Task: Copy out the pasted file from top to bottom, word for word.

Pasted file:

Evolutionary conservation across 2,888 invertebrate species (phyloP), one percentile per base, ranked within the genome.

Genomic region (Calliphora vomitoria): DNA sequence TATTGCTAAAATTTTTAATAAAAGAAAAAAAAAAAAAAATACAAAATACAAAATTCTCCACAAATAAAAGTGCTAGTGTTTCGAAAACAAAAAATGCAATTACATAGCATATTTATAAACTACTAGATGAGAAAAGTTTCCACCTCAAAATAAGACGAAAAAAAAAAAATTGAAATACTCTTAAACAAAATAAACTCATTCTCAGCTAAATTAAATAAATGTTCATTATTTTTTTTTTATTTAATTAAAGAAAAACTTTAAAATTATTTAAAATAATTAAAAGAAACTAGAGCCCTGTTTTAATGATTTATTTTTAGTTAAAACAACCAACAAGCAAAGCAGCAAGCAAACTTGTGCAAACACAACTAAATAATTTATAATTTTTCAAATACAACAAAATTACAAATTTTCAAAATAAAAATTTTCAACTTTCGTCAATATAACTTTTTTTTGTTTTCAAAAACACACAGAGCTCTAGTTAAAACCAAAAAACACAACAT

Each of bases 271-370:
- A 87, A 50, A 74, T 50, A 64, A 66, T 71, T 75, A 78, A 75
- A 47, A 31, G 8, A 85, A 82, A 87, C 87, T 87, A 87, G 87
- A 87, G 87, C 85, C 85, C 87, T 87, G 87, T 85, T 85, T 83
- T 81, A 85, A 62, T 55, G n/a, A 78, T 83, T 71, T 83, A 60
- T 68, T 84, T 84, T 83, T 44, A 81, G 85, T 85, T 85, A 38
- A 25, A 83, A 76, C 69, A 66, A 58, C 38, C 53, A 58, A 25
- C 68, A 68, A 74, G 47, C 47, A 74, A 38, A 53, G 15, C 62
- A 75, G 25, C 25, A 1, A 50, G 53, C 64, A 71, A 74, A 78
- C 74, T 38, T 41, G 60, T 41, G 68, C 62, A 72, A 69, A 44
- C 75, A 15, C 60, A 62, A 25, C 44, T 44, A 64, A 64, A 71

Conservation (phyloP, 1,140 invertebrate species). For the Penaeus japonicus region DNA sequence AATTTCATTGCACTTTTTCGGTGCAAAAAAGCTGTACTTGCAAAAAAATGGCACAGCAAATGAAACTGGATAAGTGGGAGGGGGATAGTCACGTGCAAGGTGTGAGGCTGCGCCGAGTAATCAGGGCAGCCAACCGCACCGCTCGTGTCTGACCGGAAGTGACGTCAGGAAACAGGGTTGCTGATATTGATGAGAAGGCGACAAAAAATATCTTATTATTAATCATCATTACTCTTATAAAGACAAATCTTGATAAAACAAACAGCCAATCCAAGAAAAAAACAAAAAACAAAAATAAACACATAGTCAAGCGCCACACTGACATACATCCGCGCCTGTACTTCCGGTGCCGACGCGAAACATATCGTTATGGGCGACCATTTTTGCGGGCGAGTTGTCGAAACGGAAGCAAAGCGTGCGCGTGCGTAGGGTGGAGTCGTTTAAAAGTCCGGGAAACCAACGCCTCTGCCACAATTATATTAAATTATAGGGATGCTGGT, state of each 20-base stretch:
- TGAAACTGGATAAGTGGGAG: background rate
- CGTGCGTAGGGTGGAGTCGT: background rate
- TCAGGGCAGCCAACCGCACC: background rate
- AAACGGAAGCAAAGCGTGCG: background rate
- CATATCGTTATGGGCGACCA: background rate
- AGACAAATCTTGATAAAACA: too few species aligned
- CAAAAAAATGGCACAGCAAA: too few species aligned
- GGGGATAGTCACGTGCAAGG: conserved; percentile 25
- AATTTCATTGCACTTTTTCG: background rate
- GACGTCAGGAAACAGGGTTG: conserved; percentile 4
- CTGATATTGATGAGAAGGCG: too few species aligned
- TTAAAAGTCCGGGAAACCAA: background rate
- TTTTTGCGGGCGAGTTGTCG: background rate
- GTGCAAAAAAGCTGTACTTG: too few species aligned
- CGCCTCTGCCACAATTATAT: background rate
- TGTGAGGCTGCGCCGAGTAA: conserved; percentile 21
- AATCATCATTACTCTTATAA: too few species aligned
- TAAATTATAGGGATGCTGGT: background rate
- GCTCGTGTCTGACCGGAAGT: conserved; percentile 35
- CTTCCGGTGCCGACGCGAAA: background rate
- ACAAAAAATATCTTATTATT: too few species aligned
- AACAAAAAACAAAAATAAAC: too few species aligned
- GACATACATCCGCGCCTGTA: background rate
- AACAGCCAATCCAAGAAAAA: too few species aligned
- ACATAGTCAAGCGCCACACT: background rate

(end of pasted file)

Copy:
Evolutionary conservation across 2,888 invertebrate species (phyloP), one percentile per base, ranked within the genome.

Genomic region (Calliphora vomitoria): DNA sequence TATTGCTAAAATTTTTAATAAAAGAAAAAAAAAAAAAAATACAAAATACAAAATTCTCCACAAATAAAAGTGCTAGTGTTTCGAAAACAAAAAATGCAATTACATAGCATATTTATAAACTACTAGATGAGAAAAGTTTCCACCTCAAAATAAGACGAAAAAAAAAAAATTGAAATACTCTTAAACAAAATAAACTCATTCTCAGCTAAATTAAATAAATGTTCATTATTTTTTTTTTATTTAATTAAAGAAAAACTTTAAAATTATTTAAAATAATTAAAAGAAACTAGAGCCCTGTTTTAATGATTTATTTTTAGTTAAAACAACCAACAAGCAAAGCAGCAAGCAAACTTGTGCAAACACAACTAAATAATTTATAATTTTTCAAATACAACAAAATTACAAATTTTCAAAATAAAAATTTTCAACTTTCGTCAATATAACTTTTTTTTGTTTTCAAAAACACACAGAGCTCTAGTTAAAACCAAAAAACACAACAT

Each of bases 271-370:
- A 87, A 50, A 74, T 50, A 64, A 66, T 71, T 75, A 78, A 75
- A 47, A 31, G 8, A 85, A 82, A 87, C 87, T 87, A 87, G 87
- A 87, G 87, C 85, C 85, C 87, T 87, G 87, T 85, T 85, T 83
- T 81, A 85, A 62, T 55, G n/a, A 78, T 83, T 71, T 83, A 60
- T 68, T 84, T 84, T 83, T 44, A 81, G 85, T 85, T 85, A 38
- A 25, A 83, A 76, C 69, A 66, A 58, C 38, C 53, A 58, A 25
- C 68, A 68, A 74, G 47, C 47, A 74, A 38, A 53, G 15, C 62
- A 75, G 25, C 25, A 1, A 50, G 53, C 64, A 71, A 74, A 78
- C 74, T 38, T 41, G 60, T 41, G 68, C 62, A 72, A 69, A 44
- C 75, A 15, C 60, A 62, A 25, C 44, T 44, A 64, A 64, A 71

Conservation (phyloP, 1,140 invertebrate species). For the Penaeus japonicus region DNA sequence AATTTCATTGCACTTTTTCGGTGCAAAAAAGCTGTACTTGCAAAAAAATGGCACAGCAAATGAAACTGGATAAGTGGGAGGGGGATAGTCACGTGCAAGGTGTGAGGCTGCGCCGAGTAATCAGGGCAGCCAACCGCACCGCTCGTGTCTGACCGGAAGTGACGTCAGGAAACAGGGTTGCTGATATTGATGAGAAGGCGACAAAAAATATCTTATTATTAATCATCATTACTCTTATAAAGACAAATCTTGATAAAACAAACAGCCAATCCAAGAAAAAAACAAAAAACAAAAATAAACACATAGTCAAGCGCCACACTGACATACATCCGCGCCTGTACTTCCGGTGCCGACGCGAAACATATCGTTATGGGCGACCATTTTTGCGGGCGAGTTGTCGAAACGGAAGCAAAGCGTGCGCGTGCGTAGGGTGGAGTCGTTTAAAAGTCCGGGAAACCAACGCCTCTGCCACAATTATATTAAATTATAGGGATGCTGGT, state of each 20-base stretch:
- TGAAACTGGATAAGTGGGAG: background rate
- CGTGCGTAGGGTGGAGTCGT: background rate
- TCAGGGCAGCCAACCGCACC: background rate
- AAACGGAAGCAAAGCGTGCG: background rate
- CATATCGTTATGGGCGACCA: background rate
- AGACAAATCTTGATAAAACA: too few species aligned
- CAAAAAAATGGCACAGCAAA: too few species aligned
- GGGGATAGTCACGTGCAAGG: conserved; percentile 25
- AATTTCATTGCACTTTTTCG: background rate
- GACGTCAGGAAACAGGGTTG: conserved; percentile 4
- CTGATATTGATGAGAAGGCG: too few species aligned
- TTAAAAGTCCGGGAAACCAA: background rate
- TTTTTGCGGGCGAGTTGTCG: background rate
- GTGCAAAAAAGCTGTACTTG: too few species aligned
- CGCCTCTGCCACAATTATAT: background rate
- TGTGAGGCTGCGCCGAGTAA: conserved; percentile 21
- AATCATCATTACTCTTATAA: too few species aligned
- TAAATTATAGGGATGCTGGT: background rate
- GCTCGTGTCTGACCGGAAGT: conserved; percentile 35
- CTTCCGGTGCCGACGCGAAA: background rate
- ACAAAAAATATCTTATTATT: too few species aligned
- AACAAAAAACAAAAATAAAC: too few species aligned
- GACATACATCCGCGCCTGTA: background rate
- AACAGCCAATCCAAGAAAAA: too few species aligned
- ACATAGTCAAGCGCCACACT: background rate